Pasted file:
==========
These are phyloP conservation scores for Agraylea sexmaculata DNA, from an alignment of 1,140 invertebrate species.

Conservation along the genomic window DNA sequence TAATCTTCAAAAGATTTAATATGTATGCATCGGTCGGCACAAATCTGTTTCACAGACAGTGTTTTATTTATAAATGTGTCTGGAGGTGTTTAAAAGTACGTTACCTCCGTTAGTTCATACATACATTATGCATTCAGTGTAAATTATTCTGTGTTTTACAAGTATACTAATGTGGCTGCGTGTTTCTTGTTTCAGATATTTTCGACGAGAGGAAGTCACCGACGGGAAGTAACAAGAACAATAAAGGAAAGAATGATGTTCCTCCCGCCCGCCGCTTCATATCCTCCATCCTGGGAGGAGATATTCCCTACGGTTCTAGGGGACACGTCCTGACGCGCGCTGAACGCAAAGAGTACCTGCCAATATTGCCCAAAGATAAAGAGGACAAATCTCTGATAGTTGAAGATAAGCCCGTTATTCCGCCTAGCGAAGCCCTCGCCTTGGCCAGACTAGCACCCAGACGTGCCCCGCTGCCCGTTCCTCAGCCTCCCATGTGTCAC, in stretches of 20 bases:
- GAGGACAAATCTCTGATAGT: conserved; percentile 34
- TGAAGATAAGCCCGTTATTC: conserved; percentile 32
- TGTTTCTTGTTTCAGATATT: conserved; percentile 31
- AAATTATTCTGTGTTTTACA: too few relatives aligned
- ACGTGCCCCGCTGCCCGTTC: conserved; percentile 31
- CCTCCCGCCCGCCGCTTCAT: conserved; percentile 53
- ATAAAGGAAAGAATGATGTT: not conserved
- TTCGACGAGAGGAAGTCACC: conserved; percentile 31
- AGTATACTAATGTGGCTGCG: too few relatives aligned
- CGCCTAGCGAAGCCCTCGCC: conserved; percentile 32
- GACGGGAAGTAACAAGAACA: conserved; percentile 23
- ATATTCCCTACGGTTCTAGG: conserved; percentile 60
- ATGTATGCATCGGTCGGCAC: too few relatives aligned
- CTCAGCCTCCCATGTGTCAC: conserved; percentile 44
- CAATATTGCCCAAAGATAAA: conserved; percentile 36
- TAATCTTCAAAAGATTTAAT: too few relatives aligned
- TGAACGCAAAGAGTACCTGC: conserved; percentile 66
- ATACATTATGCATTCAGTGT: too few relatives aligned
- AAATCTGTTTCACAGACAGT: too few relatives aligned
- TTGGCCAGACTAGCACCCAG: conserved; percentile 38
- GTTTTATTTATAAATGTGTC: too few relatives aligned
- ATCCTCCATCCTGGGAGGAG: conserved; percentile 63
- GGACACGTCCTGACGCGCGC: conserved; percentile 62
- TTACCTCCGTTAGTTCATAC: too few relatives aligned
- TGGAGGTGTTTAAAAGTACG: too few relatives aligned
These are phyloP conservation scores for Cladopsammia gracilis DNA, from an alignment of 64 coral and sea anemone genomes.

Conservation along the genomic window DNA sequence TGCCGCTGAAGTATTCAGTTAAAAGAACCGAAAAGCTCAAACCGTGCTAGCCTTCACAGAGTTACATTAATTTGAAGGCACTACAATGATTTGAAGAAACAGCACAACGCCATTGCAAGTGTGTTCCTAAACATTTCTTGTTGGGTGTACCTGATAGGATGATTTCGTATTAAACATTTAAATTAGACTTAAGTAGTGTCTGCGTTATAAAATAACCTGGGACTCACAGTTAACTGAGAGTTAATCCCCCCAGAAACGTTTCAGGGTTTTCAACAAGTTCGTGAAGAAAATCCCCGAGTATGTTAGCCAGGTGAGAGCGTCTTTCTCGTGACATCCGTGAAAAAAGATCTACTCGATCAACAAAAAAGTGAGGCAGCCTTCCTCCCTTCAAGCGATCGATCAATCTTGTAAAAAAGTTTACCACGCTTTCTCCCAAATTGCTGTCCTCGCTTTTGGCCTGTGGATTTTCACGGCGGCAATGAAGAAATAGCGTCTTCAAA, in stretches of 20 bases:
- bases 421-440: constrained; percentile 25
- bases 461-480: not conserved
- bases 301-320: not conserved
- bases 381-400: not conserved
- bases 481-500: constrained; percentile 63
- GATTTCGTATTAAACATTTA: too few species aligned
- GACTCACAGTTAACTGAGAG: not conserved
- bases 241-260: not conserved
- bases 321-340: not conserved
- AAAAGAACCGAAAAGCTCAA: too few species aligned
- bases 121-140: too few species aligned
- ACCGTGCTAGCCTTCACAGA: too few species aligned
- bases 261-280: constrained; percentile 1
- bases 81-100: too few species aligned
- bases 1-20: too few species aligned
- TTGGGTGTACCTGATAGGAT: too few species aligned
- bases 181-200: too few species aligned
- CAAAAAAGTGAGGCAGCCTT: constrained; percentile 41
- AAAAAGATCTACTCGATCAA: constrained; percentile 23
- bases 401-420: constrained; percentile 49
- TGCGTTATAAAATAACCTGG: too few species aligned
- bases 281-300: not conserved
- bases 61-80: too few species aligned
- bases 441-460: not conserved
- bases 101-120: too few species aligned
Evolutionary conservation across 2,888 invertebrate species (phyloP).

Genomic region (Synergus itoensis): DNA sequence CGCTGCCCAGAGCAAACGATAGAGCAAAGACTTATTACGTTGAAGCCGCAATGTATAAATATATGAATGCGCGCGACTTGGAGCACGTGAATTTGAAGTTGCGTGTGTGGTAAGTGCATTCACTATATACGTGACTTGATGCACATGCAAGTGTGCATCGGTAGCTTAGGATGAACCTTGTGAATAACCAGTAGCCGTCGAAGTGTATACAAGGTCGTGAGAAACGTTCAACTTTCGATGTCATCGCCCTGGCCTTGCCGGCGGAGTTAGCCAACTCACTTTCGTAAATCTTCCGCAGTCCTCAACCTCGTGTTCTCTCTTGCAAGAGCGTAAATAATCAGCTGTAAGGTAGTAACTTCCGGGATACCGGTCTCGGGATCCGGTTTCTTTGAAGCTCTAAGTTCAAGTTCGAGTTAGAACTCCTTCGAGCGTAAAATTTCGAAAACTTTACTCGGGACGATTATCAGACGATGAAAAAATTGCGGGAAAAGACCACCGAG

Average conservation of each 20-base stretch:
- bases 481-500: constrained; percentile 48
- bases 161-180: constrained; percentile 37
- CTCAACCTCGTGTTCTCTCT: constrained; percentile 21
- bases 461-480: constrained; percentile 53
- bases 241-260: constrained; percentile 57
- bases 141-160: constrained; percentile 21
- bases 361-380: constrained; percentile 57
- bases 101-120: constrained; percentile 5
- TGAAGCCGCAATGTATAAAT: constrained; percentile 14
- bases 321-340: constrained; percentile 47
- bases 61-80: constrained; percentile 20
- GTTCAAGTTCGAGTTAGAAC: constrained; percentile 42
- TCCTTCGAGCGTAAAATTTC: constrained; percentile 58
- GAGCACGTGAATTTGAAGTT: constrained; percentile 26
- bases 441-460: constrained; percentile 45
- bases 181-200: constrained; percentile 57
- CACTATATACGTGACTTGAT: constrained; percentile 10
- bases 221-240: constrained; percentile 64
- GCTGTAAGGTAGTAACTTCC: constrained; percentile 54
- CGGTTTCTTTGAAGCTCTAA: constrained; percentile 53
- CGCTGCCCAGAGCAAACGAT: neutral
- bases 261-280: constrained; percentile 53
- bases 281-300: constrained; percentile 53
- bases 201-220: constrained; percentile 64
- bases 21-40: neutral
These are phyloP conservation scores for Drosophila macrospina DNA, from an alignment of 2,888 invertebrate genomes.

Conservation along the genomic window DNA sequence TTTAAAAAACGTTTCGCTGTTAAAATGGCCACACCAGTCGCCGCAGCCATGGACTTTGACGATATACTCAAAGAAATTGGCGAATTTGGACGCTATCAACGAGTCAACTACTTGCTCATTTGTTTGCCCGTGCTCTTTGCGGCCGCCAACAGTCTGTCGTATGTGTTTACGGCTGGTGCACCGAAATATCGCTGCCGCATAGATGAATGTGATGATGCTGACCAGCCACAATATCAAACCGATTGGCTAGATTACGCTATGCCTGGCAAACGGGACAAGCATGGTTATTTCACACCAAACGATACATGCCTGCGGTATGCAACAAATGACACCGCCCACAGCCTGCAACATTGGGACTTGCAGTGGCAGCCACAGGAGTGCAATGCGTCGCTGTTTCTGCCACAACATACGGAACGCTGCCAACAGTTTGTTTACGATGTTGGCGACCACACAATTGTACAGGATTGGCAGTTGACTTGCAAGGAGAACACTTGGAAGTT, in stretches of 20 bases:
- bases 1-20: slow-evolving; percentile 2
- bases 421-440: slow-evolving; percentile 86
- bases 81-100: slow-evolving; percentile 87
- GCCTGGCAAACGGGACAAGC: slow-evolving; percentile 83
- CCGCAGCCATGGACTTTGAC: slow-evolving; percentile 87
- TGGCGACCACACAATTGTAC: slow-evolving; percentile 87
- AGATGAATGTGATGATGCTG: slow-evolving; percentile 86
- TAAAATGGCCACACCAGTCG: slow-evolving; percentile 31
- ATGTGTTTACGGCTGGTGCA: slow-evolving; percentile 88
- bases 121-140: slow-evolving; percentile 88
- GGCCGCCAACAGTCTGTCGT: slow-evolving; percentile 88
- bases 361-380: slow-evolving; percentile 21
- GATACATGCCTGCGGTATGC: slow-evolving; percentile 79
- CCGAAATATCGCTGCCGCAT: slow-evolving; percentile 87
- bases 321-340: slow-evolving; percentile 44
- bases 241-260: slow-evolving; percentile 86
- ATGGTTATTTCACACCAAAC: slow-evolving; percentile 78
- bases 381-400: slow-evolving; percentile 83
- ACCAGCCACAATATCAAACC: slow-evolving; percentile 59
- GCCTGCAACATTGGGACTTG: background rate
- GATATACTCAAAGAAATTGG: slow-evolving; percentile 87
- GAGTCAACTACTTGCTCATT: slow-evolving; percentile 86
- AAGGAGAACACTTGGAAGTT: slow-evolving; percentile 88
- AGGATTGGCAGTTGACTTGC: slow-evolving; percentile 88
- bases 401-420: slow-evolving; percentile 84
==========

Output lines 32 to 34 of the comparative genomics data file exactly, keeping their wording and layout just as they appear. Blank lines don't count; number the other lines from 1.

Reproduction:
- bases 301-320: not conserved
- bases 381-400: not conserved
- bases 481-500: constrained; percentile 63